If his name sounds familiar, dear reader of this blog, it's because I owe him a debt of gratitude not only for taking the time to read some of my poems and tell me he liked them (thus restoring my faith in those particular pieces and encouraging me to submit them again and again) but also for commissioning a poem from me for his World's End series back in the spring.
Why I like Josh: he's unpredictable and hilarious; he engages with people on Twitter instead of just putting forth an endless stream of self-promotion; I like his stories; he supports other writers. And despite the fact that he insults my taste in literature by insisting that his own work - as he puts it - "sucks," I highly encourage you to follow him on Twitter and check out his writing on his website and elsewhere. After you've read the interview, that is.
Let the games begin!
You write contemporary fiction about heterosexual men navigating romantic love and family relationships, right? What are your reasons for writing what you write?
Yeah, pretty much. Mostly because I don't think there's enough of that out there.
Which I love, because what I see you doing in your stories is challenging the social norms. Your protagonists are struggling for connection. They really want to make relationships work, but they're not quite sure how to do that. They're pulled in several different directions emotionally: what society says men should want/be like, what they think their (potential) partners want or think they should be like, and what they want deep down but don't dare ask themselves. Am I reading too much into it, do you think?
Well, I think you're right on the money. As a husband and a father, I often find myself in situations close to what my main characters are going through. A lot of times, writing is a way for me to examine my life and try to figure out what the hell is expected of me.
Some of it comes from not fitting in--as if this comes as much of a shock. I wasn't athletic. I wasn't popular. I wasn't cool enough, or smart enough, or funny enough to be part of the group. Or, probably more accurate, to let myself FEEL like I was part of the group. In hindsight (close to twenty years of it), I probably fit in better than what I felt like I did at the time. Those feelings followed me into adulthood. Even now, I'm oftentimes plagued with fear of failure as a parent and/or a spouse. And a lot of that comes from ideals of what a "real" man is. So writing oftentimes gives me an outlet to express those fears, those ideas I have.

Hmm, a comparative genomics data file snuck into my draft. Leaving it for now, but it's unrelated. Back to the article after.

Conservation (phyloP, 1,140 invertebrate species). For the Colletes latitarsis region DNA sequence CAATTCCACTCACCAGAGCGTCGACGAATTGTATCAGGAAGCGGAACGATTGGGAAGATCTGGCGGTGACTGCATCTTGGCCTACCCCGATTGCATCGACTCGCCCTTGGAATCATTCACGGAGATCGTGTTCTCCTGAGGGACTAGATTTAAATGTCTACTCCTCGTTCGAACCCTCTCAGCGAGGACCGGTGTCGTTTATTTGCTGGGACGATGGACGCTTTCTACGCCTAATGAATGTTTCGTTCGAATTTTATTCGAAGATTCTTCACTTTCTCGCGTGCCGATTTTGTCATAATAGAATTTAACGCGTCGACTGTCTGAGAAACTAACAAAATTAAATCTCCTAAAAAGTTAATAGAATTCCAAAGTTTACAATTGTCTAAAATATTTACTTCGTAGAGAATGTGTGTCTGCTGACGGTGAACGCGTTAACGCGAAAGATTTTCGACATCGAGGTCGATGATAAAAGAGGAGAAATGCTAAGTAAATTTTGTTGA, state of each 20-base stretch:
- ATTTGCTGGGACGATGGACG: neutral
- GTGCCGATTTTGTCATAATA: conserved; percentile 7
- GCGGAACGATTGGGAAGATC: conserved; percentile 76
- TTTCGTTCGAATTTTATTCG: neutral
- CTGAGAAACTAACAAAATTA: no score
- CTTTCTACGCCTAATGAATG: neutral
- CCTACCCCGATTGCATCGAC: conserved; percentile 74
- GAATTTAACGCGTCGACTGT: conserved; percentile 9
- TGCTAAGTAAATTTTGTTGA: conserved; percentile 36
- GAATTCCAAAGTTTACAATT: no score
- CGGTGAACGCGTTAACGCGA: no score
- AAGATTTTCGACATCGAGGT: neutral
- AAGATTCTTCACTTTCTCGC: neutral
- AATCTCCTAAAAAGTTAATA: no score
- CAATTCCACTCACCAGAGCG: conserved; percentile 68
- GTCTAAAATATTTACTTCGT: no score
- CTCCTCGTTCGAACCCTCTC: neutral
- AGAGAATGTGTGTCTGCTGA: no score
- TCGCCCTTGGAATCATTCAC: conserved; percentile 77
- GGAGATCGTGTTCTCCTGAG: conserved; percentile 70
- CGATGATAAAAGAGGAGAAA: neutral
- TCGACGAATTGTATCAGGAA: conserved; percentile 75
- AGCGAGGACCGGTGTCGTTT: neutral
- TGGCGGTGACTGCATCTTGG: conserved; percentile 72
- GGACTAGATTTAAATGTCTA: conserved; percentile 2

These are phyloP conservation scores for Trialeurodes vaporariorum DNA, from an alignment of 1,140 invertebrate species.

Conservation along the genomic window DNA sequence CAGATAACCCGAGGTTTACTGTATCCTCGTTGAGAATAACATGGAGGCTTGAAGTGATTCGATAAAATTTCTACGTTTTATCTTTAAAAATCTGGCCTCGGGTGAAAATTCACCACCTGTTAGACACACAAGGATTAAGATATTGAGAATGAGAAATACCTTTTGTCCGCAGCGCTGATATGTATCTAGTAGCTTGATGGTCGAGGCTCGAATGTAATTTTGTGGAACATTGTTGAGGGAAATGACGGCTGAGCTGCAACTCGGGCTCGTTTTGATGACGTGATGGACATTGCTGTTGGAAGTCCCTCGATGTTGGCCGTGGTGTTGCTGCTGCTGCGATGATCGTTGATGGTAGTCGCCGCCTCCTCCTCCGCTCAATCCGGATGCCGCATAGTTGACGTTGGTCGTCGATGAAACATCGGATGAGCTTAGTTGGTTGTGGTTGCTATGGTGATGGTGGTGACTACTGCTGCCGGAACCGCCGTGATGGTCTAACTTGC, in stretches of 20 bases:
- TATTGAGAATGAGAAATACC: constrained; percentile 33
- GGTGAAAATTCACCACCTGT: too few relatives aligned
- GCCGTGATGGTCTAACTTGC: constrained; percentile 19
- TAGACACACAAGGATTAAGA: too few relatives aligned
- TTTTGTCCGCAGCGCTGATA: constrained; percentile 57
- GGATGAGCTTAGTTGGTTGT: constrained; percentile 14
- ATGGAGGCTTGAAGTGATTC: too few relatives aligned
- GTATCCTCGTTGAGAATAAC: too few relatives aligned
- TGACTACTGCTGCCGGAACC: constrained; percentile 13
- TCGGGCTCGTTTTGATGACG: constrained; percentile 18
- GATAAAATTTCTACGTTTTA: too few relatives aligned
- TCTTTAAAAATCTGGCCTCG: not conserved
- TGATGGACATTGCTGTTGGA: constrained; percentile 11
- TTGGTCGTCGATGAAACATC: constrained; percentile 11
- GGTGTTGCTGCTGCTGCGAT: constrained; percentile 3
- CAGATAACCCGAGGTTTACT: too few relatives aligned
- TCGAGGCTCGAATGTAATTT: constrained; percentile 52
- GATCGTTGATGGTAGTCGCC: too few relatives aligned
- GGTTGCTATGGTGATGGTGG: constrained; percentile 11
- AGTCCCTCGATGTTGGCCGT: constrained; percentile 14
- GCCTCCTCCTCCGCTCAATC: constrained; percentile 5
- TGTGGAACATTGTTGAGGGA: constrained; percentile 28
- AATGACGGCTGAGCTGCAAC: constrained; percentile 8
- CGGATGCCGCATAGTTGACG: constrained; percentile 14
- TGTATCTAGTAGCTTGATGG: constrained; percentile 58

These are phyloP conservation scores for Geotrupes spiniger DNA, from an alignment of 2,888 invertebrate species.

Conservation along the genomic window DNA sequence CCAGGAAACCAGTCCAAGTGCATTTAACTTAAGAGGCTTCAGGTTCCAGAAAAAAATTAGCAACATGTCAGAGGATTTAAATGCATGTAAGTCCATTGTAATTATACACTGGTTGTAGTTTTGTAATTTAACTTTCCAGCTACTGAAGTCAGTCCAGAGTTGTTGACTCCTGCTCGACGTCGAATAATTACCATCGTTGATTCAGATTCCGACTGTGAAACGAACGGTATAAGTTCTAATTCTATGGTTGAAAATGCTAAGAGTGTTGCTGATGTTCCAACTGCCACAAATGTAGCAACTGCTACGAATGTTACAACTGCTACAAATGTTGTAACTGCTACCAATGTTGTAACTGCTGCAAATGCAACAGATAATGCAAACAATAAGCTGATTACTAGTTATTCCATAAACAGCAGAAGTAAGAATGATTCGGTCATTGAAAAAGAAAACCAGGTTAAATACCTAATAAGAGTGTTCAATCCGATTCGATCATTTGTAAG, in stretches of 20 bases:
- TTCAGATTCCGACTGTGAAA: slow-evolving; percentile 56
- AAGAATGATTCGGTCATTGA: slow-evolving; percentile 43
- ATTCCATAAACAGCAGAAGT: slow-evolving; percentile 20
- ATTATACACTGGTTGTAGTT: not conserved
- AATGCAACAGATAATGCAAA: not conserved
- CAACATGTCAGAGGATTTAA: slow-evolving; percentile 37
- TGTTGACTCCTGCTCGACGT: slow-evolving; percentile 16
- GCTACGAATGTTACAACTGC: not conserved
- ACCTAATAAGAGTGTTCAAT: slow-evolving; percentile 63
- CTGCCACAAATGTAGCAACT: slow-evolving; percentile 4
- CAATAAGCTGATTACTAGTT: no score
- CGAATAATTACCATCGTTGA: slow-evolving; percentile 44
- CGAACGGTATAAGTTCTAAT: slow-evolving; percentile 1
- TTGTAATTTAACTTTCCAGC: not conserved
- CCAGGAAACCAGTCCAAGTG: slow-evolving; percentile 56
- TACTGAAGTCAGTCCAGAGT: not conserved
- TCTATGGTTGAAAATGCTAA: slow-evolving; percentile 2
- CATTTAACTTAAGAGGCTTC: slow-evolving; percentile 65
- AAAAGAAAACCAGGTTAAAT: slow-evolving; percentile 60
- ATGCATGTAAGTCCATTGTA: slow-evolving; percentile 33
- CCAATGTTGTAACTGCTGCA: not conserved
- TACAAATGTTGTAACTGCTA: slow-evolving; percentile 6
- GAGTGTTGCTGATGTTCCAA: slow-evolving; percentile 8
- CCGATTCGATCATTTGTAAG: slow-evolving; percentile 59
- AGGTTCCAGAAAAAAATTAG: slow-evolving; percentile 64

Where can we read your writing?
I keep a bunch on my blog, at http://www.hewittwcc.
Tell us about your current writing project(s). Are you still working on Lessons in Life and Love?
Yes, which is basically a book on happiness. And the search for it. It's the story of three men, both at different ages and stages in life, trying to figure out what makes them happy and why. (You can read the first chapter for free here.) Also, I've started work on my second novel, right now tentatively titled Tonight You're Mine, Completely, which is about marriage and sex.
So, I classify both of them as horror.
Do you intend to self-publish your novel or go the traditional route? Why?
Haven't thought too much about it. I would, I guess, go the traditional route because I'm not much of an internet social media presence, and self publishing requires a bit of that.
What do you like to read? Who's your favorite author? What's your favorite story?
I'm a big Hemingway fan--my favorite short story of all time is "The Short Happy Life of Francis Macomber." I'm also, surprisingly enough, a HUGE Neil Gaiman fan--mostly his comic book work (Sandman, Mr Punch, 1602). I don't write fantasy, and never will, but I do think his work is amazing.
My favorite book? The Lord of the Rings. Huge Tolkien man.
What do you do when you're not writing?
Parenting. My son, 7, plays flag football (which I'm a big supporter of) and guitar. And is in Cub Scouts. My daughter, 4, is in ballet. Both sing in choir. Needless to say, most nights are filled with going here and there and yon, with copious amounts of homework.
I also drink. It helps the emptiness inside.
How do you balance family and the writing life? What kind of support do you get from your wife and kids?
My wife is wonderful--she usually has no issue taking the kids so I can sit at a computer and put words down. As far as balance goes--I don't think you can have it. In my world, my family comes first. I've oftentimes stopped writing to go throw a football with my son, or cuddle with my daughter. They won't be young all the time. Words will always be there.